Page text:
Archives and Human Rights
Issue no. 153, September 2022
October 12, 2022


UMAM D&R is glad to share “News from the Section on Archives and Human Rights,” written and compiled by Trudy Huskamp Peterson 

[The following summary is based on notes taken during the speech of Judge Aitala. I hope ICA will make a recording of his significant discussion available on line. In her introduction to the Judge’s remarks, Giulia Barrera pointed out that 2022 marks the 20th anniversary of the entry into force of the Rome Statute of the International Criminal Court, which had been adopted at a UN Diplomatic Conference in Rome on 17 July 1998.] 

“Truth lies at the bottom of a deep well,” Judge Rosario Salvatore Aitala told the plenary session opening the ICA Rome conference in September. It is a Sicilian saying, the Judge said, and it is the shared responsibility of judges and archivists “to jump into the well.” 

Judge Aitala is a judge of Pre-Trial Chamber II at the International Criminal Court. He opened his remarks with a brief history of international law, noting that traditionally the fundamental unit in international law was the state, which carried the “legal fiction” that when individuals were acting on behalf of a state or organization, their acts were attributed to the entity—in other words, individuals were shielded by the state. The Nuremburg Tribunal changed that, with its insistence that crimes against international law are committed by people, not abstract entities. This “expressed a promise” to victims and “changed the shape of the international community.” However, he said, that promise has “steadily deteriorated” with the fragmentation of the international order and the decline of multilateralism. Today’s international community, he said, “tolerates violations of international criminal law.”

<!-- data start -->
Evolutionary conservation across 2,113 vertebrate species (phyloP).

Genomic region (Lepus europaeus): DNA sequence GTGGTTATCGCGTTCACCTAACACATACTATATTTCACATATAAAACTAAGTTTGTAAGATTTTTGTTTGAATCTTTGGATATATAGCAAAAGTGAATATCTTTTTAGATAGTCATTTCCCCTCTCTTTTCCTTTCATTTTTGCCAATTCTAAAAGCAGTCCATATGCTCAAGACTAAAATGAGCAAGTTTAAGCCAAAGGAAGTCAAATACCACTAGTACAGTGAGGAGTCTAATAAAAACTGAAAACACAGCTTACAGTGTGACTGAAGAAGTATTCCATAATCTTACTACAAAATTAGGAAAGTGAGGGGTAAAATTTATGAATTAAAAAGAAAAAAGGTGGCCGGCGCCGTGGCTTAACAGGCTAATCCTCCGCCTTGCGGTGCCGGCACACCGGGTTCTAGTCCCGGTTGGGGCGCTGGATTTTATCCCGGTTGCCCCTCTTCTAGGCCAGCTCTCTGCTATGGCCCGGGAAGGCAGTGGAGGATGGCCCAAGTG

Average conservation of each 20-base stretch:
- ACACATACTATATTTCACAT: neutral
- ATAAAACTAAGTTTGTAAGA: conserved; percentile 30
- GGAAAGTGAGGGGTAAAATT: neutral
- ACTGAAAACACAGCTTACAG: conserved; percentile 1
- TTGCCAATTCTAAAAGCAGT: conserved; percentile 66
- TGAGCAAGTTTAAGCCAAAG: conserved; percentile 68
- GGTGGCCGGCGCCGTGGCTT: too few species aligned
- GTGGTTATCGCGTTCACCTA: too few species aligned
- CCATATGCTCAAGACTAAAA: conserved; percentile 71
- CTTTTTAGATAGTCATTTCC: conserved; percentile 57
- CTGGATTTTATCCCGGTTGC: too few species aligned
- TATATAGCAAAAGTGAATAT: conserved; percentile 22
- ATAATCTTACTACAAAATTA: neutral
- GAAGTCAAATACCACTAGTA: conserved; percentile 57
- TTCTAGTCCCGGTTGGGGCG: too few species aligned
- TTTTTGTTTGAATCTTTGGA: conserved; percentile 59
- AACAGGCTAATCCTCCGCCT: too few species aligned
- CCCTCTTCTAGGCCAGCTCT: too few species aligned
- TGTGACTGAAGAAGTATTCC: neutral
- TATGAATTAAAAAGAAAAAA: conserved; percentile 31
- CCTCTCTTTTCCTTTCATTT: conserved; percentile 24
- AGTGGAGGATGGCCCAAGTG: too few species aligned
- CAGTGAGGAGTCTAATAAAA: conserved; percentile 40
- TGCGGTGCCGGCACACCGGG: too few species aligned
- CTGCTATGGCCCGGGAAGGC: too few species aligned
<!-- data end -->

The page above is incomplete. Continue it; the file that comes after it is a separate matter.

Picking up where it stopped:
Turning to the International Criminal Court, Judge Aitala said that he believes archives are “one of the most important categories” of cultural heritage that must be protected. At the time the genocide convention was written, a compromise left out cultural genocide. He argued that cultural heritage represents the “deepest identity” of a people and therefore its damage or destruction should be a crime in international law. The International Criminal Court has begun to prosecute individuals responsible for the destruction of cultural heritage; he pointed to the case of the destruction of religious structures in Timbuktu, Mali, which was the first case concerning damage to cultural property that was heard at the Court. 

Archives, he said, are the “means to know” and “extremely important” to the Court. To be useful in judicial proceedings, a document must satisfy two elements: the document is authentic and the content in the document is provable. Documents in a case, he said, can link atrocity crimes to high levels of state organization, shedding light on the usual situation in which leadership creates the conditions that allow persons at the lower level to conduct atrocities. “You archivists are custodians of truth,” he concluded, and judges are responsible for the “guidance” of truth. It is a shared responsibility, one that requires members of both professions to jump into the well.

Read the complete newsletter here.


News from the Section on Archives and Human Rights | Issue no. 153, September 2022
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